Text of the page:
Every February 28 we remember Blessed Antonia of Florence, an Italian nun from the 15th century. A woman who was widowed twice and whom God finally called to be a religious, becoming the protagonist of a reform within her spiritual family.
wife and mother
Little is known of Antonia’s childhood, except that she was born in Florence in 1401; but by contrast, more is known about her adult life: according to her custom, she got married at the age of 15 and had a son, unfortunately she was widowed very soon. The same fate befell her second husband, who also passed away. This second loss produced a radical turn inside her, probably harder than the first, so that Antonia clung to God, perhaps, as never before.
That second blow would lead her to seriously consider whether the Lord had a different plan for her, away from marriage or worldly life. It was so, when her son was able to fend for himself, she decided to become a religious. Antonia would later become one of the first women to consecrate herself in the convent of the Regular Tertiary Sisters of Saint Francis of Assisi, in Florence; Despite her family’s opposition, she intended to remarry her.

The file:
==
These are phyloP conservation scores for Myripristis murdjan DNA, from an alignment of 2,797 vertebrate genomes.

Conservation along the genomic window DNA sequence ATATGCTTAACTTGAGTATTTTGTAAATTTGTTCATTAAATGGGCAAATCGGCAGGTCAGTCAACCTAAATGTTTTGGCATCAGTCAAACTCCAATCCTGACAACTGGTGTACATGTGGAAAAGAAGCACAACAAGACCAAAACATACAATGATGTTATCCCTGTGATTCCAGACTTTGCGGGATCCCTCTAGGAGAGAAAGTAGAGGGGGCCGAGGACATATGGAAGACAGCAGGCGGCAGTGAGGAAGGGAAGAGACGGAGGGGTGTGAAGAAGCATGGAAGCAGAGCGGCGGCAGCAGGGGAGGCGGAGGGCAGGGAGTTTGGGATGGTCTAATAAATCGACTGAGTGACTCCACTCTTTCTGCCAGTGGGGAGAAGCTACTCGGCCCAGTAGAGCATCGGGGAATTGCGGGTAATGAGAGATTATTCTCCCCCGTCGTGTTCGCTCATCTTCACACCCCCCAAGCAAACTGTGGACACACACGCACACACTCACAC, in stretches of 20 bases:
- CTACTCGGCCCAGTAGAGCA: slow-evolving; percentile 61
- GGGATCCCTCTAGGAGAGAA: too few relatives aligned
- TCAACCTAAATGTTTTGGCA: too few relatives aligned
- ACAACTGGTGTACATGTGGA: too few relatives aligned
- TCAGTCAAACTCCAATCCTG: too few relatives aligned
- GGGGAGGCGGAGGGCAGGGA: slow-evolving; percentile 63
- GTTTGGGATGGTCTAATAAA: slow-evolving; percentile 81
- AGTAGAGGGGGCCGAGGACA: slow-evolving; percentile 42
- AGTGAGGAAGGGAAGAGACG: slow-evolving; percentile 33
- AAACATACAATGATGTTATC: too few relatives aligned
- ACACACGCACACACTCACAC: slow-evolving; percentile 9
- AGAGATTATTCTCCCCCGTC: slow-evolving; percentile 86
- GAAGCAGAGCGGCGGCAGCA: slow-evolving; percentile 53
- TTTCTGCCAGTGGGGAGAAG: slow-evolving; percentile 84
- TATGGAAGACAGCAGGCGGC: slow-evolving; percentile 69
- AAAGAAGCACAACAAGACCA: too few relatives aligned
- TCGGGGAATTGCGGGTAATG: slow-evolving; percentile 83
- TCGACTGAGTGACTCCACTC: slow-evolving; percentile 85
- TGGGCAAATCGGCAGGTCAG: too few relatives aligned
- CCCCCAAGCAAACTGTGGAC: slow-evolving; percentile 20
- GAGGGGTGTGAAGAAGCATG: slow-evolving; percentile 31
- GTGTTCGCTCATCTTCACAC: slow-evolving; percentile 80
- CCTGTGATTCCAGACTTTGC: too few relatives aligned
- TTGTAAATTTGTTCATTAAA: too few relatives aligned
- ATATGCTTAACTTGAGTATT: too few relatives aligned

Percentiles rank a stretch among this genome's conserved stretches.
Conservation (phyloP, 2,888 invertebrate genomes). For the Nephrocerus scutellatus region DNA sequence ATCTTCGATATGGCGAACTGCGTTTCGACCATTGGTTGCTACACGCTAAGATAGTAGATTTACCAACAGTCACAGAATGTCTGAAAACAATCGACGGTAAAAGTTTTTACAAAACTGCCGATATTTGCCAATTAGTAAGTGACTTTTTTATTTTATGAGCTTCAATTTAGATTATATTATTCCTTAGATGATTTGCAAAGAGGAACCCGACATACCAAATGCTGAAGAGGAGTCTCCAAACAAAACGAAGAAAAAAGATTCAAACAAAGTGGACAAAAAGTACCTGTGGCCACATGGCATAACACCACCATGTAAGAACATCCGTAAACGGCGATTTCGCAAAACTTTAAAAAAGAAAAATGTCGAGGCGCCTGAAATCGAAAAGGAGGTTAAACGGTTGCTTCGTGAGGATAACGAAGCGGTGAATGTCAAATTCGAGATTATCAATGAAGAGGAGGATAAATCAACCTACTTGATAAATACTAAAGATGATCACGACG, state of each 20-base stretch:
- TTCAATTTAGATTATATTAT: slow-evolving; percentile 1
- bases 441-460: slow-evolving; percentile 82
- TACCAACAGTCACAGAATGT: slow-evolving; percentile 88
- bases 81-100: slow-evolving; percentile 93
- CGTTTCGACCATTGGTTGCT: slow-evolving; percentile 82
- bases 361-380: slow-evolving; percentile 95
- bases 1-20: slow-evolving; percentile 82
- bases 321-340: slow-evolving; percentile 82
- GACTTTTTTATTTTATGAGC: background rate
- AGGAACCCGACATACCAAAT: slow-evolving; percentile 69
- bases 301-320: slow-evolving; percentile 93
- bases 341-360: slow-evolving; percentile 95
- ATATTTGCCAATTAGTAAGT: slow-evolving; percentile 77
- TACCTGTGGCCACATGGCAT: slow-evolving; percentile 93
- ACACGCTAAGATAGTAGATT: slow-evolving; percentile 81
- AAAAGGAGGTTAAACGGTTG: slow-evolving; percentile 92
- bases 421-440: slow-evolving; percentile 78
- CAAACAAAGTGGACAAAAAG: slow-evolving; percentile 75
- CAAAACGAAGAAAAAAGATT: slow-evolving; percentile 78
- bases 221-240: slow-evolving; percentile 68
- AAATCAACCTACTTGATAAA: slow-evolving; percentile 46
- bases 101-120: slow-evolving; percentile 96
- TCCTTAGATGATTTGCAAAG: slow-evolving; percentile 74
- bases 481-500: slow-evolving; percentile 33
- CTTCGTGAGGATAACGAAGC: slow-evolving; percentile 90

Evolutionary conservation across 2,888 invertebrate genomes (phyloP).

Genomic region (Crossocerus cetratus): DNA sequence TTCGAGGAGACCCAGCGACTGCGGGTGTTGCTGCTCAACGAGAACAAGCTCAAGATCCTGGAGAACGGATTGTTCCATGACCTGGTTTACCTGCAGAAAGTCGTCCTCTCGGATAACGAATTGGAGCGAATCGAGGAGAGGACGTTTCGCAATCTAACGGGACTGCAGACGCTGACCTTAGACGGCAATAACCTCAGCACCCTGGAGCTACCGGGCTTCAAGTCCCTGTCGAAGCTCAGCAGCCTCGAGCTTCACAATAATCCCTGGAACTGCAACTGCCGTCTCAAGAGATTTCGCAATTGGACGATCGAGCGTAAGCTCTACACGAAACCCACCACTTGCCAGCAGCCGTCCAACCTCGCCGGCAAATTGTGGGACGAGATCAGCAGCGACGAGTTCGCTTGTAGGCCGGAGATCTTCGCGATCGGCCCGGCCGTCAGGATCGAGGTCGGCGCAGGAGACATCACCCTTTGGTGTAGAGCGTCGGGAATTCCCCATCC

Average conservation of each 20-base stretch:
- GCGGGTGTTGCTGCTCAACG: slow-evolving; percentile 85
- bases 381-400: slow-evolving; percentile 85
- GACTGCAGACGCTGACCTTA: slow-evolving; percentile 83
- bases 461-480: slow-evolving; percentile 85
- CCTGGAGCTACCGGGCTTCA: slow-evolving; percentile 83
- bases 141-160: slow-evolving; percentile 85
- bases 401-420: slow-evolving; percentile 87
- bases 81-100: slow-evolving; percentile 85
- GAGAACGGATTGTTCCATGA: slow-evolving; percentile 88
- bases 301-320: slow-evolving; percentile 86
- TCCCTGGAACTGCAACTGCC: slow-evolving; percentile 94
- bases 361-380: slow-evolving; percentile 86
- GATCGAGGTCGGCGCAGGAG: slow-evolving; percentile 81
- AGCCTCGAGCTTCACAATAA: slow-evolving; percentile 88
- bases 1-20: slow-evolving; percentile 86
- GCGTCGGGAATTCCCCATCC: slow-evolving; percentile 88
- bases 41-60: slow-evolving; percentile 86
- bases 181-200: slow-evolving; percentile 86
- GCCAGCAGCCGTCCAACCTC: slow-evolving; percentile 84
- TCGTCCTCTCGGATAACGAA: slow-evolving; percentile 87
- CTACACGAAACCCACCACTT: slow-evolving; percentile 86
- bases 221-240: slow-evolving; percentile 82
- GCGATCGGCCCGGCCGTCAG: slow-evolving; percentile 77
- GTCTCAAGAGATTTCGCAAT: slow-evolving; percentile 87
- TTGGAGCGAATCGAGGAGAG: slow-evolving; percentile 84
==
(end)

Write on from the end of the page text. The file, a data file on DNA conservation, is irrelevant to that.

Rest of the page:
In 1430, a year after entering the cloister, she was appointed superior of the convent of Santa Ana in Foligno and, after three years there, she was sent to the convent of Santa Isabel in Aquila. She there she had as spiritual director San Juan de Capistrano, who, together with San Bernardino de Siena, promoted at that time the so-called “Observance”; that is, the reform of the Order of Saint Francis of Assisi.
On her own, Antonia had already discovered the need and urgency of a stricter rule around poverty and charity. For this reason, San Juan Capistrano added it to her project and, with the approval of Pope Nicholas V, gave it the monastery of Corpus Christi, recently built for another order.
In that monastery the Blessed retired together with eleven of her nuns in 1447, with the purpose of practicing the original rule of Santa Clara de Asís in all its rigor. San Juan de Capistrano entrusted her with the direction of the monastery and explicitly asked her to be a model of the new “observant” spirit.
Blessed Antonia was a model superior, a reformer of customs, an example of virtues and obedience. The last 15 years of her life she had to endure a painful illness, in addition to other spiritual tests.
She died at the age of 71, on February 28, 1472. The city of Aquila venerated her as a saint since her death and her cult was confirmed in 1847.
If you want to know more about the history of the Franciscans and their reforms throughout history, you can consult the Catholic Encyclopedia: